Helen appealed the court’s decision, arguing that she should receive the property outright (with no liability to pay the grandchildren) because the trial judge found there was not a presumption of a resulting trust. The grandchildren also appealed, arguing that the trial judge was wrong in his decision with respect a resulting trust.
The appeal judge reaffirmed the trial court’s decision that the will was valid, and that there was no undue influence asserted by Helen when Kay chose to make testamentary changes in 2004.
The appeal court, however, disagreed with the trial court and found that Helen held the property on resulting trust. Earlier precedence set out in Pecore v. Pecore found that “When a parent gratuitously transfers property to his or her adult child, the law presumes that the child holds the property on resulting trust for the parent. The burden of rebutting the presumption is on the child.” It is up to the courts to weigh the evidence in attempting to ascertain the parent’s intentions at the time of the transfer. In the Mroz case, the appeal court found that the evidence indicated that Helen was to use the proceeds from the sale of the property to fund bequests set out in the will. As such, when Kay passed, the property formed part of her estate. The trust obligation only arose at the time of Kay’s passing and, as such, was testamentary in nature.
The appeal court concluded that the property formed part of Kay’s estate on her passing and should have been disposed of in accordance with her will. Helen had an obligation to sell the property and use the funds to complete the $70,000 bequests owing to each of Martin and Adrianna. Failure to do so was a breach of trust by Helen.
This was an important decision that adds clarity to the issue of joint tenancy. The judge concluded that had the presumption of a resulting trust been rebutted, “then the transfer of the Property was an inter vivos gift and Helen became solely entitled to the Property on Kay’s death by virtue of the right of survivorship. In that case, the Property would not have formed part of Kay’s estate and Helen would have no legal obligations in relation to the Property or the proceeds of its sale.”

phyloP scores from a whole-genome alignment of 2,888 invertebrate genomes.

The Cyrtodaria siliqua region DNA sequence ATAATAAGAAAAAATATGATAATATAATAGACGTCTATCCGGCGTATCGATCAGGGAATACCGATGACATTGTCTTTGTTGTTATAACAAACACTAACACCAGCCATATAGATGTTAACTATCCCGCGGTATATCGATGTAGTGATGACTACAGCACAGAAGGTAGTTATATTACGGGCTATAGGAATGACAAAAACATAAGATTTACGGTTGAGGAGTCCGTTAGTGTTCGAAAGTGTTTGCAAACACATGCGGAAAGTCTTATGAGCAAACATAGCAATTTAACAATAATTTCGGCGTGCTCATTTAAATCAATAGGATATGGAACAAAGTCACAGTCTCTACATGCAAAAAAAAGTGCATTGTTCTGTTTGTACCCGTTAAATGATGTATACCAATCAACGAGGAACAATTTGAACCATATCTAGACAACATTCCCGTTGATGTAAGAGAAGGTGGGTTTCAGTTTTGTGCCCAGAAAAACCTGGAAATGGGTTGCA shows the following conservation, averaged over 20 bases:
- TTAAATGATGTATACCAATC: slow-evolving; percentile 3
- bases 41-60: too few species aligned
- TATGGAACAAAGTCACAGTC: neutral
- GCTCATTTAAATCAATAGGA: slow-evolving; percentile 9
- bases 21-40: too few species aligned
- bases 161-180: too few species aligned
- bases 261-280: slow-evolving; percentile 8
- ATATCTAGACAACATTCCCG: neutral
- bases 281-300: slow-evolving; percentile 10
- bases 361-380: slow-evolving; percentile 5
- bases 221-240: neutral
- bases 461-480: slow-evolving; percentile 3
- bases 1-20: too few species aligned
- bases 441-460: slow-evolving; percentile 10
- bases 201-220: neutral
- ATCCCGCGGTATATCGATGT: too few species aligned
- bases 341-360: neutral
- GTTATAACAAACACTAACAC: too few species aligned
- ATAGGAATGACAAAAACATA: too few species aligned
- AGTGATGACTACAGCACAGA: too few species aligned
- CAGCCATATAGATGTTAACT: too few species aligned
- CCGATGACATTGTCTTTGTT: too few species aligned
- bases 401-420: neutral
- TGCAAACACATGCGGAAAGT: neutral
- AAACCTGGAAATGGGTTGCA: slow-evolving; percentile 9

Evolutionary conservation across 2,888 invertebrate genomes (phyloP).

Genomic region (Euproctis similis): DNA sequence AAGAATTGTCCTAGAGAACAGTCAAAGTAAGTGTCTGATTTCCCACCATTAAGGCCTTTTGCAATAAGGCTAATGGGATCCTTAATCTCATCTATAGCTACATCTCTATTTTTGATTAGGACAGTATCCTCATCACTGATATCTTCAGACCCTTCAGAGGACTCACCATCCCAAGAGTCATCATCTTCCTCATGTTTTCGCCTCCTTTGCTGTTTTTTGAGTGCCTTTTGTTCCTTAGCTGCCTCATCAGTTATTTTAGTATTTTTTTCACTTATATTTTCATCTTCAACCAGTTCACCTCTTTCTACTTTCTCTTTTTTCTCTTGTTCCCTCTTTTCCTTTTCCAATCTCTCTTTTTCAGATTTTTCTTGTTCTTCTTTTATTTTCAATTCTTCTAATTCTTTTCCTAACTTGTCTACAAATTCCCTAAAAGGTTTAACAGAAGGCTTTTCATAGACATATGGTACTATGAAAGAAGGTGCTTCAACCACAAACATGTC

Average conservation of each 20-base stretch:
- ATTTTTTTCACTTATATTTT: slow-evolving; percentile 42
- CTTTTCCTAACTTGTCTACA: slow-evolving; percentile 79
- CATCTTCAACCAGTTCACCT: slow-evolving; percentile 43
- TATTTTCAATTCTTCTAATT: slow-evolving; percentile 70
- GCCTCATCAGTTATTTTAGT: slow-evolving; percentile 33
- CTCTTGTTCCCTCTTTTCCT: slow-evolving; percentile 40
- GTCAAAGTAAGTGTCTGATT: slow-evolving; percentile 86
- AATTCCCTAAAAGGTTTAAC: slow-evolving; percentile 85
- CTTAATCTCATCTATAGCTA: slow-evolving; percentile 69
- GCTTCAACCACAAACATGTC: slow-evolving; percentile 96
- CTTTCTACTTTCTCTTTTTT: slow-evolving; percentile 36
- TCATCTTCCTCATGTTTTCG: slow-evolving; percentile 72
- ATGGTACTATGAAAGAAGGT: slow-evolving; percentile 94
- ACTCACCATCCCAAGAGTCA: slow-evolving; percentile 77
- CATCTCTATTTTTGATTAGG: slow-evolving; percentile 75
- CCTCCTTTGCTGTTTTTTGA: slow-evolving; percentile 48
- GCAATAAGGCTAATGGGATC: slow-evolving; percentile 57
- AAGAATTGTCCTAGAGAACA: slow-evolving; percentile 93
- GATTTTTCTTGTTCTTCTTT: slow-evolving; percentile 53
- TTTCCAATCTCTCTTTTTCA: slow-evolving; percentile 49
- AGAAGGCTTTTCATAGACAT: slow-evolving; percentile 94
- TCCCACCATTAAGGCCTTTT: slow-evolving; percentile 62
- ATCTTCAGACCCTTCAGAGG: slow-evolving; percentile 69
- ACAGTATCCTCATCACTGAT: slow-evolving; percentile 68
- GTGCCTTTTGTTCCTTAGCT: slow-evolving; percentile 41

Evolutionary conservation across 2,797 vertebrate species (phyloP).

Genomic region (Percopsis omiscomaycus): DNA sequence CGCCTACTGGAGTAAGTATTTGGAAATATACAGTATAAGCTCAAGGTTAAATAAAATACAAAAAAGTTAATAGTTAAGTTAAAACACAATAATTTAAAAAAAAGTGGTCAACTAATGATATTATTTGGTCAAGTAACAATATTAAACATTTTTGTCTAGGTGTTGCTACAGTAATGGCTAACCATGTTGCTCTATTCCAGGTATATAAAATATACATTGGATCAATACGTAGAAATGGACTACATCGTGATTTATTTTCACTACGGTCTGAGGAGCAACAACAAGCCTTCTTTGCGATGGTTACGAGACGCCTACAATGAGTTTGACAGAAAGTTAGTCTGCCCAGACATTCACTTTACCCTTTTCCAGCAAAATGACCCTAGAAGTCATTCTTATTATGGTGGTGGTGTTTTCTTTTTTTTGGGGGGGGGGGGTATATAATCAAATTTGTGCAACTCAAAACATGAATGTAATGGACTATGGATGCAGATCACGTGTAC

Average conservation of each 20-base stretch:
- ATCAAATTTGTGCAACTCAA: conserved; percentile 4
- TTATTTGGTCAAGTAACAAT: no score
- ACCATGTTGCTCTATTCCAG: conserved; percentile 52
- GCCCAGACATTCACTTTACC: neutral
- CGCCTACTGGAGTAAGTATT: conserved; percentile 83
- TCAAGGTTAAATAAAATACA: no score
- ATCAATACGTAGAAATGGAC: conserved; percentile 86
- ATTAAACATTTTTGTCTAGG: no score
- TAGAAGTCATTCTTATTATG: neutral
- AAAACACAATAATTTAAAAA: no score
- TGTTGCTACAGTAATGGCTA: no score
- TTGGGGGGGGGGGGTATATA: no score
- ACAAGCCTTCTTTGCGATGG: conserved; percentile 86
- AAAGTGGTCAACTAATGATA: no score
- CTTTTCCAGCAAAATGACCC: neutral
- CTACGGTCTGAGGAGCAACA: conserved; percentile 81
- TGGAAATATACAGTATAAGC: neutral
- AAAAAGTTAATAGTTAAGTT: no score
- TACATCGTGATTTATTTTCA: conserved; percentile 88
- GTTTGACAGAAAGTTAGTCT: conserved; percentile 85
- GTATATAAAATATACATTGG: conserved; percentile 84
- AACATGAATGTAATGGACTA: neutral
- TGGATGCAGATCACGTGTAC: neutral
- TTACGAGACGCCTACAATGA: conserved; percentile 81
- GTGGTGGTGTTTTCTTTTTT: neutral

Using joint title with the right of survivorship can be a valuable tool under some circumstances; however, care should be taken to understand all of the potential implications. While not discussed in this article, there could also be issues of a family law nature in respect to the child and child’s spouse, and tax implications of transferring the property into joint title. The Mroz case highlights the value of ensuring a testator’s wishes are well documented and understood by all parties. Even when a testator is clear as to his or her wishes, emotions can give rise to tremendous upheaval within families, particularly at the time of a parent’s passing. Simple decisions can become complicated court cases long after the estate plan was put in place.
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Copywrite ISSN 0382-7038 Julyé Aug 2015
Contributors to this edition:
James W. Kraft, cpa, ca, mtax, tep, cfp, clu, ch.f.c.
Deborah Kraft, mtax, tep, cfp, clu, ch.f.c.